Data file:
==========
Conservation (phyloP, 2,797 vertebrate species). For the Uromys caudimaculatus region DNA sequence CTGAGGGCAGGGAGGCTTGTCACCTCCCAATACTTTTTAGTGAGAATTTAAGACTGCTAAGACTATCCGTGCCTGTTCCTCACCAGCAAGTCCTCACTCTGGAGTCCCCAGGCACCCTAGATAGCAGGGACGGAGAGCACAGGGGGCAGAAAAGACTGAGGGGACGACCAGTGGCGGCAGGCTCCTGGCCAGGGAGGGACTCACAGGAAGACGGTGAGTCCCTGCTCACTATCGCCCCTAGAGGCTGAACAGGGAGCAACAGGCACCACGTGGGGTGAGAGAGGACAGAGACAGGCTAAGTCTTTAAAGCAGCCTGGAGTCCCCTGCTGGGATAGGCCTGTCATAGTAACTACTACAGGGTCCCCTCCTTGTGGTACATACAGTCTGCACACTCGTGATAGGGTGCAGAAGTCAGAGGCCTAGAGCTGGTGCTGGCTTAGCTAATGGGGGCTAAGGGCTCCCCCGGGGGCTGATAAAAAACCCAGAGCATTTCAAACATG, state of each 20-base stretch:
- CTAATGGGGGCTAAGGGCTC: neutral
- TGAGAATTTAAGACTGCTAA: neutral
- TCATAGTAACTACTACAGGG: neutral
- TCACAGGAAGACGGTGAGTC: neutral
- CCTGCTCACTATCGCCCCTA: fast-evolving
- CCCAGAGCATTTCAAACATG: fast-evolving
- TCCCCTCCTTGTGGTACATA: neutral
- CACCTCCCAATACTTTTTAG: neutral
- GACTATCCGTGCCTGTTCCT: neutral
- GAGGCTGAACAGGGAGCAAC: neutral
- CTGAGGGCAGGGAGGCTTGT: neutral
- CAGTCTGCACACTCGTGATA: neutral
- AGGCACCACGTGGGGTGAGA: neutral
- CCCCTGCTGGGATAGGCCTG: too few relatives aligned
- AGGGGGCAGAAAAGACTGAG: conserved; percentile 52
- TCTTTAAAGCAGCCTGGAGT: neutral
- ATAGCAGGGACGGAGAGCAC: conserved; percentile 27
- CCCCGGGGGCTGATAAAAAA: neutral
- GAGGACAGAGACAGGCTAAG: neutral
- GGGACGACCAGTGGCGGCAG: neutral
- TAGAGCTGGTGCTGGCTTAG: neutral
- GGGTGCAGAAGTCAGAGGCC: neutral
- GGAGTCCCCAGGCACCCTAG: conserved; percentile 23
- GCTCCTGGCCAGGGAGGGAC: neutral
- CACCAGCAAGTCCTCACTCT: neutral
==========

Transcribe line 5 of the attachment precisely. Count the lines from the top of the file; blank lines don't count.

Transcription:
- TCACAGGAAGACGGTGAGTC: neutral